Women Lawmakers Urged to Push for Mercury-Free Cosmetics Law

Quezon City. With just few days before the 15th Congress opens, a chemical safety watchdog has asked lawmakers, especially women senators and representatives, to propose a law that will totally ban mercury from any cosmetic product sold in the Philippines.

The wave of recall orders issued this year by the government against mercury-laced skin lightening products prompted the EcoWaste Coalition, an environmental network of over 100 groups, to push for mercury-free cosmetics.

The group’s initiative coincided with the launch today of “The Story of Cosmetics,” an animated documentary featuring Annie Leonard which reveals that many cosmetic products contain toxic chemicals. Leonard, founder of the Manila-based Global Alliance for Incinerator Alternatives (GAIA), is the star of Internet film sensation “The Story of Stuff,” which has been viewed worldwide over 10 million times.

“Filipino consumers, particularly the women and youth, must be protected from the ill effects of mercury and other toxins in personal care products. We can be beautiful inside and out without wasting money for toxic cosmetics,” said Velvet Roxas of the EcoWaste Coalition’s Task Force on Chemical Safety.

“Zero mercury in cosmetics will prevent mercury exposure via direct skin application and absorption of this poison,” she said.

“Eliminating mercury in products is also the most effective way to cut mercury releases from product wastes,” she emphasized.

“We hope that the ban on mercury in personal care products will lead to a broader policy on safe cosmetics, anchored on the precautionary principle, to stop chemical assault on women’s and children’s health,” she added.

“We further hope that our women senators and representatives will take the lead in taking chemicals that are linked to cancer among women and to birth and developmental disorders among children out of cosmetics,” she stated.

The government has so far issued three directives this year banning a total of 23 skin whitening creams, mostly imported from China, describing these products as “imminently unsafe, injurious or dangerous” for containing mercury way beyond the 1 part per million (ppm) threshold.

The EcoWaste Coalition and other groups are pushing for a revised standard of mercury in cosmetics from 1 ppm to zero ppm.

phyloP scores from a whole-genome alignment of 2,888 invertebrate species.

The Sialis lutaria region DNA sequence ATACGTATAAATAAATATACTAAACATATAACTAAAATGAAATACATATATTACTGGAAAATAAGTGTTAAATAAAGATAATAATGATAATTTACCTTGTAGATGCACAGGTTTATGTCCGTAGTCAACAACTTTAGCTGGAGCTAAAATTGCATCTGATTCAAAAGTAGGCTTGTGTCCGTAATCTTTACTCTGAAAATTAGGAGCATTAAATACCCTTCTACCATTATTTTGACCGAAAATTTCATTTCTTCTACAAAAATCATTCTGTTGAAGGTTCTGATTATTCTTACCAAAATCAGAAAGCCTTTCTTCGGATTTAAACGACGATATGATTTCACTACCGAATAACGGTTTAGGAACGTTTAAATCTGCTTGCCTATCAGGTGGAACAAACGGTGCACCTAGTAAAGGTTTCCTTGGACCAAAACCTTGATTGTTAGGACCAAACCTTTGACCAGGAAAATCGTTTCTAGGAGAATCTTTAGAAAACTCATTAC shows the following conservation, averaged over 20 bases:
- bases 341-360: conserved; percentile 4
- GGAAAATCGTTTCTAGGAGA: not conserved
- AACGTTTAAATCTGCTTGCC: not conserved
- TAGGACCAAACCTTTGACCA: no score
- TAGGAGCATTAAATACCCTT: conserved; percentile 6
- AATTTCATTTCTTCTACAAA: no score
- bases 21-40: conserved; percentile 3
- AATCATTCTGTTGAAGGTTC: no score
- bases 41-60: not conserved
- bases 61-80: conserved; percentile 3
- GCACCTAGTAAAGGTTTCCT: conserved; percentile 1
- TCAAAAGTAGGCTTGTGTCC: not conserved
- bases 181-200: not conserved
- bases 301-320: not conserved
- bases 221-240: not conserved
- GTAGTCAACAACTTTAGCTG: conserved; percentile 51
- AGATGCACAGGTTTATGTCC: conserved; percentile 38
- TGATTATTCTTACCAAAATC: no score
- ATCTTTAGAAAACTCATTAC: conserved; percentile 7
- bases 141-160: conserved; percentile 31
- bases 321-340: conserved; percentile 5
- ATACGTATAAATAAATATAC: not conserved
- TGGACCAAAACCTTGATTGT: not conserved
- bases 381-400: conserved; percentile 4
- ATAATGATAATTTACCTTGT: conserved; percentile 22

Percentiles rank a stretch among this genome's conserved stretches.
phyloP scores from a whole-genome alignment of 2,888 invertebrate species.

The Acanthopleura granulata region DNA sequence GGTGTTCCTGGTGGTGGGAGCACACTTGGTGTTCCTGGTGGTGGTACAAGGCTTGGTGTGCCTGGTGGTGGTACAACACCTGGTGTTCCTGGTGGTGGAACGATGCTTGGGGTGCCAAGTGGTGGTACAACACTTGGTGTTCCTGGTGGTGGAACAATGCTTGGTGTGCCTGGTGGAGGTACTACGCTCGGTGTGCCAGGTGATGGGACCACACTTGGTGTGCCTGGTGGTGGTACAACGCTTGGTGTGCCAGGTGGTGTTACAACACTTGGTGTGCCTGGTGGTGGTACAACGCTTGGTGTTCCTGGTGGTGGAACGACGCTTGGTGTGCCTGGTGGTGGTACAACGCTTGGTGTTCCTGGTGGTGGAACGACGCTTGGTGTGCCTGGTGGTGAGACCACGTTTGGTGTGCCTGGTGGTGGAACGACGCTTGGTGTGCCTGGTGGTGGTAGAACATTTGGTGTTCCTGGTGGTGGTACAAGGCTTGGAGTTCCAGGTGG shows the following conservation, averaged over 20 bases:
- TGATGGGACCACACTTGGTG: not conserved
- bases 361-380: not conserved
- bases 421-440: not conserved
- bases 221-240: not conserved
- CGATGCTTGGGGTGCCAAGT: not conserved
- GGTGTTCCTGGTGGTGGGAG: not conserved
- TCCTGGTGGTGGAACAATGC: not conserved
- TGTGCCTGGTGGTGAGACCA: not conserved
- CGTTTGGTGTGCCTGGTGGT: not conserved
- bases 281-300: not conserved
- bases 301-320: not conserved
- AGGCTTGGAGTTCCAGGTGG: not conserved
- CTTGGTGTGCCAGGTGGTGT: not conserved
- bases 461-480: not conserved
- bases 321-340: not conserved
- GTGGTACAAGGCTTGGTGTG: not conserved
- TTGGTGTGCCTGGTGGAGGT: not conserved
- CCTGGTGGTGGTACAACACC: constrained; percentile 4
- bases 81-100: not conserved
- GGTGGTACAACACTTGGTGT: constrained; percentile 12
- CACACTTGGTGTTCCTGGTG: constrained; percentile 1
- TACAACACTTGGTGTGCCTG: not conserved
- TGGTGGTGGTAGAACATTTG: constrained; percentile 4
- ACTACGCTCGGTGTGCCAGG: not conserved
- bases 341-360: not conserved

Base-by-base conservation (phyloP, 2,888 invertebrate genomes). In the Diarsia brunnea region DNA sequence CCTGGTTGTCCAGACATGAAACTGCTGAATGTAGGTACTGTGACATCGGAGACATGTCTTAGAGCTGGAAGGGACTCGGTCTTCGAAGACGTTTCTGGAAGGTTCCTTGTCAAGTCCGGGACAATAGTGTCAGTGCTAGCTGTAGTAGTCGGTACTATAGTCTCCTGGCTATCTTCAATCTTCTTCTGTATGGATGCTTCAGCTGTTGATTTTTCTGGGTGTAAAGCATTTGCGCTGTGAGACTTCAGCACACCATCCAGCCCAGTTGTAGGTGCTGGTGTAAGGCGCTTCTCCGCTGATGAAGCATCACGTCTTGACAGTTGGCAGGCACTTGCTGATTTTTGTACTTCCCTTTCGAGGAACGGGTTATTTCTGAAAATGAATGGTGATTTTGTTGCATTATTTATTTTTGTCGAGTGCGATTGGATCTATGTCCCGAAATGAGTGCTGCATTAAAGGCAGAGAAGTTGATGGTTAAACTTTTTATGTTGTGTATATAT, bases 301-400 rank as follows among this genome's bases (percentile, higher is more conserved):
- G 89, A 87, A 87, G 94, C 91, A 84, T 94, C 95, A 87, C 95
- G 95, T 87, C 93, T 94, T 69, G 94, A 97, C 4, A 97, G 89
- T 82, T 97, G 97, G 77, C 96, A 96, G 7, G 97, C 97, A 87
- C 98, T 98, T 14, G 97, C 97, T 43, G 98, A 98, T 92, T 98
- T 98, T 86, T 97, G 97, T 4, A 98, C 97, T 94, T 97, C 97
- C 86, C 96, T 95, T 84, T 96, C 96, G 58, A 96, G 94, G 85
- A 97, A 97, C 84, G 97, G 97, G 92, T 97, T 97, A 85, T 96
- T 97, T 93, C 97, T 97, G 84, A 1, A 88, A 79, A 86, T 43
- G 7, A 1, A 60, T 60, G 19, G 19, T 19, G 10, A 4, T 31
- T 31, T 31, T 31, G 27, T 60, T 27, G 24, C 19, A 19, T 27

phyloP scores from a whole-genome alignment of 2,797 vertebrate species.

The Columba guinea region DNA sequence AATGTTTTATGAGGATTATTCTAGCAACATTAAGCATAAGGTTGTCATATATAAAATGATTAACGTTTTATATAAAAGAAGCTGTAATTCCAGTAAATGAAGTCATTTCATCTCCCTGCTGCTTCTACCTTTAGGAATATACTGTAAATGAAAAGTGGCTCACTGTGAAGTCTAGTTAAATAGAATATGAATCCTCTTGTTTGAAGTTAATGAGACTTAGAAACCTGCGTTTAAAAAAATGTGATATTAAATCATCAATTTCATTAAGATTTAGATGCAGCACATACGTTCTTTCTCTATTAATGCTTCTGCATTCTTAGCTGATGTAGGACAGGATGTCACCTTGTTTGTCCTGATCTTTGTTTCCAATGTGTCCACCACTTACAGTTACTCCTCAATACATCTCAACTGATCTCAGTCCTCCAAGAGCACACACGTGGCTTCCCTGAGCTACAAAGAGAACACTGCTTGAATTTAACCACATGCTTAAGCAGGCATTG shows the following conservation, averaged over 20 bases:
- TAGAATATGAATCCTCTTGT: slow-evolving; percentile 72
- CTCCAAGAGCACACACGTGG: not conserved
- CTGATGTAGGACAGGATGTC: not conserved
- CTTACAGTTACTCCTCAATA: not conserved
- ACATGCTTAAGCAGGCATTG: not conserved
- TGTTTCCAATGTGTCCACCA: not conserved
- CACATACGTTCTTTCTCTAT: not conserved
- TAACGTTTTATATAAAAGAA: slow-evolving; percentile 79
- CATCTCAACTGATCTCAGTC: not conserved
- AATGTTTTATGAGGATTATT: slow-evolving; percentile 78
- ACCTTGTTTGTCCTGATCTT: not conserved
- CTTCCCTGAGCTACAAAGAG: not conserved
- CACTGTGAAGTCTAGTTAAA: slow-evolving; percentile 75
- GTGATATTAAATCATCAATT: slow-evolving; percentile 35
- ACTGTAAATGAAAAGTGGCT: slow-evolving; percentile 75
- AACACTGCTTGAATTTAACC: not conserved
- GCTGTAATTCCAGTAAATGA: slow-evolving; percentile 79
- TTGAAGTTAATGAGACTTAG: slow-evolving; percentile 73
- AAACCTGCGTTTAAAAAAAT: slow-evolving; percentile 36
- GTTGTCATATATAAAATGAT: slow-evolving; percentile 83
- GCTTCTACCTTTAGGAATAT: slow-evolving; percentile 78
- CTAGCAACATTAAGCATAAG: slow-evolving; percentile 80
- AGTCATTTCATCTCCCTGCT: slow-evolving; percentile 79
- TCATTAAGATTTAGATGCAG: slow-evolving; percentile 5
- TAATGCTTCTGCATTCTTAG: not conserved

Citing information from the Mercury-Free Campaign of the International POPs Elimination Network (IPEN), the EcoWaste Coalition warned that mercury-laced skin lightening products can badly damage human health.

Exposure to mercury has been known to cause blotchiness, uneven skin tone, easily sunburned skin, peeling skin, increased hyper-pigmentation, thickened skin, large pores, itchiness, redness, dark patches, light pink patches, and signs of premature aging such as lines and wrinkles, according to IPEN’s market analysis report of some mercury-containing products.

Dermal application of mercury can absorb into the bloodstream leading to health problems for the individual and for offspring born to women of childbearing years who use these, the report further said.

Manufacturers of some facial creams and soaps use mercury as a melanin inhibiting agent to lighten skin tone by reducing pigmentation and darkening. Mercury or hydroquinone will initially cause the skin to lighten by inhibiting production of melanin. Without melanin formation, no brown pigmentation will be visible. This produces the much-vaunted “instant lightening” results, the IPEN report stated.


“The Story of Cosmetics” http://www.storyofstuff.com/cosmetics/

“Market analysis of some mercury-containing products and their mercury-free alternatives in selected regions” published in 2010 by IPEN, Arnika and GRS: http://www.ipen.org/ipenweb/documents/ipen%20documents/grs253.pdf

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